Do I need to Have an Anti-bullying Policy?
By Kevin M. Mosher • May 1, 2014
In my opinion there are three HR compliance (legal) topics du jour this side of health care reform: intern pay; minimum wage legislation; and anti-bullying laws. Of these three, anti-bullying laws is perhaps the newest and most confusing among them.
With minimum wage and intern pay there are regulations, agency memos, court cases and laws. Bullying, however, is nebulous and open for interpretation. What does it mean to be bullied? Can it be objectively measured or do we look at it more like unlawful harassment which is measured by a combination of objective and subjective criteria? For better or worse, the issue of bullying among children and at schools has now spilled over into the workplace.
So, to the question, do you need a policy on this? Probably not – at least not yet; we have to see what the legislatures do over the coming years. So far, every attempt to ban “bullying” in the workplace has failed. Fortunately. That is not to say that you should condone bullying at work, and many harassment policies will likely and appropriately cover the topic. Would it hurt to have a specific policy prohibiting bullying? Certainly not, and it may be appropriate for your company’s culture and morale.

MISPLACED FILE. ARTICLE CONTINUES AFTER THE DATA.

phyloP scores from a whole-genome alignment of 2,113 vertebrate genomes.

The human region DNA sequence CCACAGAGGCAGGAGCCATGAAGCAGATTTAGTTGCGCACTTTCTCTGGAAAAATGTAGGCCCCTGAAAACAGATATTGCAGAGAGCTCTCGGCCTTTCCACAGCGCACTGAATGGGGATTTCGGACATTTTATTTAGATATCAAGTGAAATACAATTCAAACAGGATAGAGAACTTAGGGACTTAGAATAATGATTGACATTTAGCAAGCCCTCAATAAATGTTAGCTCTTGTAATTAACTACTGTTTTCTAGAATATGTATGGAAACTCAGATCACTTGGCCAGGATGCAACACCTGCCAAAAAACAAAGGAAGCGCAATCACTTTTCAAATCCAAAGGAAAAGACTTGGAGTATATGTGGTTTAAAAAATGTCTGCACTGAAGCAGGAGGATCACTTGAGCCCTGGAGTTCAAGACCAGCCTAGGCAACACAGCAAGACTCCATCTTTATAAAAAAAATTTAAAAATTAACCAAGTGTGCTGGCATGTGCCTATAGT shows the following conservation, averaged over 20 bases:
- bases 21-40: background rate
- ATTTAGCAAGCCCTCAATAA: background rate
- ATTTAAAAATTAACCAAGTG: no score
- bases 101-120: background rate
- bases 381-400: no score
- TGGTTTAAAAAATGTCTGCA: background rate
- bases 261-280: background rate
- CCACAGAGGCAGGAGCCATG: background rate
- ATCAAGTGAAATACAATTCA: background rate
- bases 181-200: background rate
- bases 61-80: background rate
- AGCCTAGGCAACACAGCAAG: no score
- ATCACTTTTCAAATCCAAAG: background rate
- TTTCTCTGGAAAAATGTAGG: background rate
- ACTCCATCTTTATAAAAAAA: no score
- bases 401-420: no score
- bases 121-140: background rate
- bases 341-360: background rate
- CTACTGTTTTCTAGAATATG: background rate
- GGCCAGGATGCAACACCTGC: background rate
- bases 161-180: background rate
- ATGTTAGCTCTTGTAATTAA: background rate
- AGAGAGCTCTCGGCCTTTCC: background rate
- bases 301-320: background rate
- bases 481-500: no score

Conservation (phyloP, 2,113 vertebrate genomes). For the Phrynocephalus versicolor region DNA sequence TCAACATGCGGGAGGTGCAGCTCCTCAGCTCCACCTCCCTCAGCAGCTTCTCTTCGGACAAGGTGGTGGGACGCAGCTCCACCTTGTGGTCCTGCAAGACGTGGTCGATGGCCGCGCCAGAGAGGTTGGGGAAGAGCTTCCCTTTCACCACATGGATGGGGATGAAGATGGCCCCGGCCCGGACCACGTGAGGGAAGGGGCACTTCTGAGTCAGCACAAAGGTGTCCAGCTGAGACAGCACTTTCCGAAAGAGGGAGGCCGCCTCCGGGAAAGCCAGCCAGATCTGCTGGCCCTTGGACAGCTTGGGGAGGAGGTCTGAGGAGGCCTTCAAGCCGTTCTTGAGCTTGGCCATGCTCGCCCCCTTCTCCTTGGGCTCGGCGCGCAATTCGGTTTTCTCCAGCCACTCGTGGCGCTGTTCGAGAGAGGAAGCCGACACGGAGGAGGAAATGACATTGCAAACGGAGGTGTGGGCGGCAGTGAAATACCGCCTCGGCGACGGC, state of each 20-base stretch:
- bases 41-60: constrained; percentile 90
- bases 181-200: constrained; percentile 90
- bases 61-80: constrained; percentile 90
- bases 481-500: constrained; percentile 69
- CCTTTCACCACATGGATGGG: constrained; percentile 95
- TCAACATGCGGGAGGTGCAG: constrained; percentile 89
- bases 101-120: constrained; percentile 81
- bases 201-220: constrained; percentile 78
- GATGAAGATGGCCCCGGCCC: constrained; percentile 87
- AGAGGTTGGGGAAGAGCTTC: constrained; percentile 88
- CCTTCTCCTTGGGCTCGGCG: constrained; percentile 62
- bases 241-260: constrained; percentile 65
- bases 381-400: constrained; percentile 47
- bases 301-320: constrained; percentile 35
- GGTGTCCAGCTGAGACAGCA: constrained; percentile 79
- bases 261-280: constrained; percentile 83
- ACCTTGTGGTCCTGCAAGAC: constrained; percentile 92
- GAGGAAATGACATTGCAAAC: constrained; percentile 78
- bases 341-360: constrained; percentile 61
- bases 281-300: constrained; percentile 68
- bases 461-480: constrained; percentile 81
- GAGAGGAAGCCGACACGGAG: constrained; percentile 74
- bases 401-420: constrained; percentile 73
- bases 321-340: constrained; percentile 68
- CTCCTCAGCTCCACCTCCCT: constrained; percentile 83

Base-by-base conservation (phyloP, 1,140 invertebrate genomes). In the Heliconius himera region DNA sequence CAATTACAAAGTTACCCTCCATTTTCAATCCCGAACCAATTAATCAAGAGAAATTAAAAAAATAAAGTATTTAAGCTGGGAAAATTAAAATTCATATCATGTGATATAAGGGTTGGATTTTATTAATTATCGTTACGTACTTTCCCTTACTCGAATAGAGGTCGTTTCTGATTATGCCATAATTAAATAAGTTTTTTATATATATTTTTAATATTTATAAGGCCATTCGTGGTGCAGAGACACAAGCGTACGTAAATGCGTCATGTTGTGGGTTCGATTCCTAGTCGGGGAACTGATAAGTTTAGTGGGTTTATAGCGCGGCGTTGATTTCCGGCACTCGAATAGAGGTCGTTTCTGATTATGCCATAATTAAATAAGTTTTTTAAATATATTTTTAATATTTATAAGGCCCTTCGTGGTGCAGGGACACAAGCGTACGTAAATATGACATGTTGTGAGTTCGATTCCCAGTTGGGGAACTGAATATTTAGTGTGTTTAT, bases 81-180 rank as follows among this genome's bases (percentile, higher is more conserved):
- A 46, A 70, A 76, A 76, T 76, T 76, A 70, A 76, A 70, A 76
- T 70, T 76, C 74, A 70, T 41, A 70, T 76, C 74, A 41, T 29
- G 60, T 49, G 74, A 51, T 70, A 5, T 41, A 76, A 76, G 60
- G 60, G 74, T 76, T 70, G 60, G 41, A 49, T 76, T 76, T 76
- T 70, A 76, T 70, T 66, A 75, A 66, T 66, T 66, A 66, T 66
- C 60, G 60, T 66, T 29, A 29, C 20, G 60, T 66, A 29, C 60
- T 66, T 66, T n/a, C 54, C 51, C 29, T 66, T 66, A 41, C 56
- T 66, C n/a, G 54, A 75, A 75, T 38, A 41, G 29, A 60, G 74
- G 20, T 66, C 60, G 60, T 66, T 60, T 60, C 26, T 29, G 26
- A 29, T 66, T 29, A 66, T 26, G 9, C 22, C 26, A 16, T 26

Thompson Coe and myHRgenius Tip of the Week is not intended as a solicitation, does not constitute legal advice, and does not establish an attorney-client relationship.